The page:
Ready for Anything?

Woman in red walks across flooded field to small house

Sunamganj, Bangladesh. Flooding and other weather extremes will become more likely as climate change advances. Source: © 2012 G. M. B. Akash/Panos

The timing was perfect, unfortunately. This past June, a United Nations committee released a report called Food Security and Climate Change>—just as the earth’s land surface was experiencing its warmest average monthly temperature on record and a major drought was stunting much of the globally important US maize crop.

A New World

Clearly, it’s a new world for farmers. “That’s where resiliency comes in,” says agricultural economist Gerald Nelson, a senior research fellow at IFPRI who led the team that prepared the report for the Food and Agriculture Organization’s Committee on World Food Security.

Here’s the idea behind resiliency, according to Nelson: “If the weather turns on a dime, you won’t be totally wiped out.” It’s a simple concept. In practice, though, the process of building resilience into the global food production and distribution system, as the report recommends, is long and complicated. And although we know a great deal about how to create a more resilient food system, in many cases we are still waiting for answers to important    questions.

Withstanding Weather Extremes

Any attempt to build a food system that can withstand climate change must deal with maize and the other staple grains—rice and wheat—that occupy most of the cropland, scientific attention, and plate space in rich and poor countries alike. These grains account for 50 percent of world calorie consumption, the report notes, and even more in developing regions.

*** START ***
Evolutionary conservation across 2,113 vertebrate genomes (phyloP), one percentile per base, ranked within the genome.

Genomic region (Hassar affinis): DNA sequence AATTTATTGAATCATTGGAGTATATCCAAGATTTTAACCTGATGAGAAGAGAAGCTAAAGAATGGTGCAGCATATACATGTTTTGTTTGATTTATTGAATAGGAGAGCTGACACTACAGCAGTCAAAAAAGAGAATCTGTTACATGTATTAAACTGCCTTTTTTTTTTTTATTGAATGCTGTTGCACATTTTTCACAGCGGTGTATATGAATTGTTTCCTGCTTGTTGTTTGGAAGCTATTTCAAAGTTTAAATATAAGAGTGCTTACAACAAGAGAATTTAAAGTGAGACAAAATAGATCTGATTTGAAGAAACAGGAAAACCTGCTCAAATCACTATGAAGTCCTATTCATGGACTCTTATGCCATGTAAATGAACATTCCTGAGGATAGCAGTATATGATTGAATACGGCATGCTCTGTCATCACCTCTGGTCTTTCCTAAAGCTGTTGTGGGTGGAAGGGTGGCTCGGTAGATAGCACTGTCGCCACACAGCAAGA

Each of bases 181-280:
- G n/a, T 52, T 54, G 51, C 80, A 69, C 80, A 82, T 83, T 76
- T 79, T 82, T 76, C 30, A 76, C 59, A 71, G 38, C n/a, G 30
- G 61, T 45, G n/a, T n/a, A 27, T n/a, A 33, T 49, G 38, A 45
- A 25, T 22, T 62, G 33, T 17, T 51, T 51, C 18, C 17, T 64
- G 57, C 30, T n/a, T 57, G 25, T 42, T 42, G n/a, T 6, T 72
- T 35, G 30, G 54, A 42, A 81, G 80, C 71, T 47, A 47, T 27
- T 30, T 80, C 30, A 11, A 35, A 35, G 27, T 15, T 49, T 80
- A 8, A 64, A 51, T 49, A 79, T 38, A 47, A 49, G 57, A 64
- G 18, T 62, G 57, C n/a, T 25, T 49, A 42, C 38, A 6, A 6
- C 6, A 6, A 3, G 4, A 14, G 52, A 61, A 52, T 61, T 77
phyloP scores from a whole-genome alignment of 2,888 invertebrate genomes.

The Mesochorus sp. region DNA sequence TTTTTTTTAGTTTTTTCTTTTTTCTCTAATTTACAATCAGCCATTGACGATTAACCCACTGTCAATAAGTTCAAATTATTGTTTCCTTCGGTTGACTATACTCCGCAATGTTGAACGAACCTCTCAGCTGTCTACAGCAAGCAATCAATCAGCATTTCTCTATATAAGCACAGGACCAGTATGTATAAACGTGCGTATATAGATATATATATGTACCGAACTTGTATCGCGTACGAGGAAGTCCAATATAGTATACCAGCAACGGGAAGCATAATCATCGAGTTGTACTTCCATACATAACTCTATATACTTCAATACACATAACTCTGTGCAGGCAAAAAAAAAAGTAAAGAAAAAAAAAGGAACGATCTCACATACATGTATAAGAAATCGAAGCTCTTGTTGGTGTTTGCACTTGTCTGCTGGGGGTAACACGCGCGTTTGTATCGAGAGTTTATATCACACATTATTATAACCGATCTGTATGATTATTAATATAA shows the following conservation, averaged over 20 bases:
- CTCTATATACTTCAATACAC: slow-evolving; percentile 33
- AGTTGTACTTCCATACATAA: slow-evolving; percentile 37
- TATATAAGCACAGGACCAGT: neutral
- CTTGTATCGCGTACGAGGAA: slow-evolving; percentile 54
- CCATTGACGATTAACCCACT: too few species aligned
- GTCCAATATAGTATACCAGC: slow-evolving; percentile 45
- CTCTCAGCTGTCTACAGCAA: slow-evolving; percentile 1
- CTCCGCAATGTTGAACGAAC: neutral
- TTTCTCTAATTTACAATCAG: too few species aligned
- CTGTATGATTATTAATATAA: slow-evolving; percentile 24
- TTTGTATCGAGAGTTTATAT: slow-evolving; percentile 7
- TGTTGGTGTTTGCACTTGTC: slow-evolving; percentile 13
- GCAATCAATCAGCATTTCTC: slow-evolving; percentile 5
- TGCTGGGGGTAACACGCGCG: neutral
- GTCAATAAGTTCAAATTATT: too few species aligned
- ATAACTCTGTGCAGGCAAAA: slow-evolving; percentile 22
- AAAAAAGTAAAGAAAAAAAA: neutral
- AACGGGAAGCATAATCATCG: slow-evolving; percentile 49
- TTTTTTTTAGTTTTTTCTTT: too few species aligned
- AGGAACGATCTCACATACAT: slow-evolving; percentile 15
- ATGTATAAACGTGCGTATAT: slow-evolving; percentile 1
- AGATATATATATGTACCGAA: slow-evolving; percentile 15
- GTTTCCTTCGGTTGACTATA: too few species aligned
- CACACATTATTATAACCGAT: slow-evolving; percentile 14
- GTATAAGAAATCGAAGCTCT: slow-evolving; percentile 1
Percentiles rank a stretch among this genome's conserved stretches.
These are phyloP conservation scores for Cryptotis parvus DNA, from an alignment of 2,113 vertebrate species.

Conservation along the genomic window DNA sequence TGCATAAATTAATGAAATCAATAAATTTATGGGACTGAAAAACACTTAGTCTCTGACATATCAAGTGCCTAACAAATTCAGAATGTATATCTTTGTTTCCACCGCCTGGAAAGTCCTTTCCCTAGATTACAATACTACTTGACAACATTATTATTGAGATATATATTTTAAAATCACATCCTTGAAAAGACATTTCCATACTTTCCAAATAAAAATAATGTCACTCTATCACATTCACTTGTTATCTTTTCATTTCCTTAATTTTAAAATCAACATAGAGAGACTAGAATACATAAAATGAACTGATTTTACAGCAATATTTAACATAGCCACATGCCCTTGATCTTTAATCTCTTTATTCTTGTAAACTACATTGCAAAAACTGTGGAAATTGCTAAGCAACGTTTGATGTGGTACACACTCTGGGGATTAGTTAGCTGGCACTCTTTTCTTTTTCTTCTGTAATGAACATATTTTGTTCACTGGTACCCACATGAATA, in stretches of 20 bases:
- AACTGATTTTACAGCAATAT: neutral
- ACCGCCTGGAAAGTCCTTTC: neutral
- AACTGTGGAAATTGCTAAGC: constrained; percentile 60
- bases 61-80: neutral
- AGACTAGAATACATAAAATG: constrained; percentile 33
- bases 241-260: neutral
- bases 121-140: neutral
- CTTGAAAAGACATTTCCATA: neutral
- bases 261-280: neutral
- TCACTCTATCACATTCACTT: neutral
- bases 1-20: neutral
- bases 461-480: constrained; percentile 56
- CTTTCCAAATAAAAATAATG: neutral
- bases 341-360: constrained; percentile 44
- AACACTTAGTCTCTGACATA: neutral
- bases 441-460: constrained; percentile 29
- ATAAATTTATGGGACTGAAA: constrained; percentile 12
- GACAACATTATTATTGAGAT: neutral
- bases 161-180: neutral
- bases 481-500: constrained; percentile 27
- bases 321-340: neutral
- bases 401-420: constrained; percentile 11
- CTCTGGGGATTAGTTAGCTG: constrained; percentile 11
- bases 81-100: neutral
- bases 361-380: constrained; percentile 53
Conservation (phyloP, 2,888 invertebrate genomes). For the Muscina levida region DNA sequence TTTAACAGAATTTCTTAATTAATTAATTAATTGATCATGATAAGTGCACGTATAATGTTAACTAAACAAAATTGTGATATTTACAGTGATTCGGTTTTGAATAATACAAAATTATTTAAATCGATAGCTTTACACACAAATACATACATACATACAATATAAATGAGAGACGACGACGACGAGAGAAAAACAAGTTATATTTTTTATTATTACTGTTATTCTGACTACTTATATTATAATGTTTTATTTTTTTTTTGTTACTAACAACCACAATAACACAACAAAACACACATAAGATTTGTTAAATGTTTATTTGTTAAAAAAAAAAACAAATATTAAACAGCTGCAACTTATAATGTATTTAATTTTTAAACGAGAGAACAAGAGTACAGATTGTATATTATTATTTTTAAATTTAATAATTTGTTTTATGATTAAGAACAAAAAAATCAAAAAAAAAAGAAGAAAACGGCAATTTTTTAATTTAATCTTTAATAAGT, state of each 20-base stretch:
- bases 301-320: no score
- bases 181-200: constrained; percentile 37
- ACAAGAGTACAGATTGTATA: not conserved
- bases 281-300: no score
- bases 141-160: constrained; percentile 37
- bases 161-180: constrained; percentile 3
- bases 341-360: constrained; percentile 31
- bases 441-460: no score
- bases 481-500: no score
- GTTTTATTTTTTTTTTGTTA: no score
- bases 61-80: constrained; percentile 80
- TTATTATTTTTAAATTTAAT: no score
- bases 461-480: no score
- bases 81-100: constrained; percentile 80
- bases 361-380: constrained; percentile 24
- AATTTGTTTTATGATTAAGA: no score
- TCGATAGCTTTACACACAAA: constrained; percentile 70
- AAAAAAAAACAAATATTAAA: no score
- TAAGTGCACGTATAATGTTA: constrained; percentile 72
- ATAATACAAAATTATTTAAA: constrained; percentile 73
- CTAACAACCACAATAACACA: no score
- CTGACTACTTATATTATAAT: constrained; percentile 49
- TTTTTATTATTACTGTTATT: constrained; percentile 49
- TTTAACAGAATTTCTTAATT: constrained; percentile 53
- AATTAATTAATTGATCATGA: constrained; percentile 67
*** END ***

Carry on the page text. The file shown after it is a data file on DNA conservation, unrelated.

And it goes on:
How can the farmers who grow these staple grains become more resilient to weather extremes? Maize farmers could plant seed that’s been genetically modified to resist heat, but Nelson says research on that front has a ways to go. Sorghum and millet do better in drier conditions, but yields are relatively low. How to raise them? Again, the answer is research.

Nelson and his colleagues also argue for devoting more research attention to fruits and vegetables, which have well-known health benefits but need to be made more adaptable to extreme weather. These crops make another contribution to resilience: they are far more profitable for small-scale farmers than staple grains. More income security allows farmers not only to eat better, but also to withstand the economic shocks that can follow floods, droughts, and other events in a changing climate.

For more information on this topic:

15 scenarios of population growth, income growth, and climate change through 2050, with various results for food security

How climate change will likely affect the commodities and natural resources of greatest concern to the world’s poor

In This Issue

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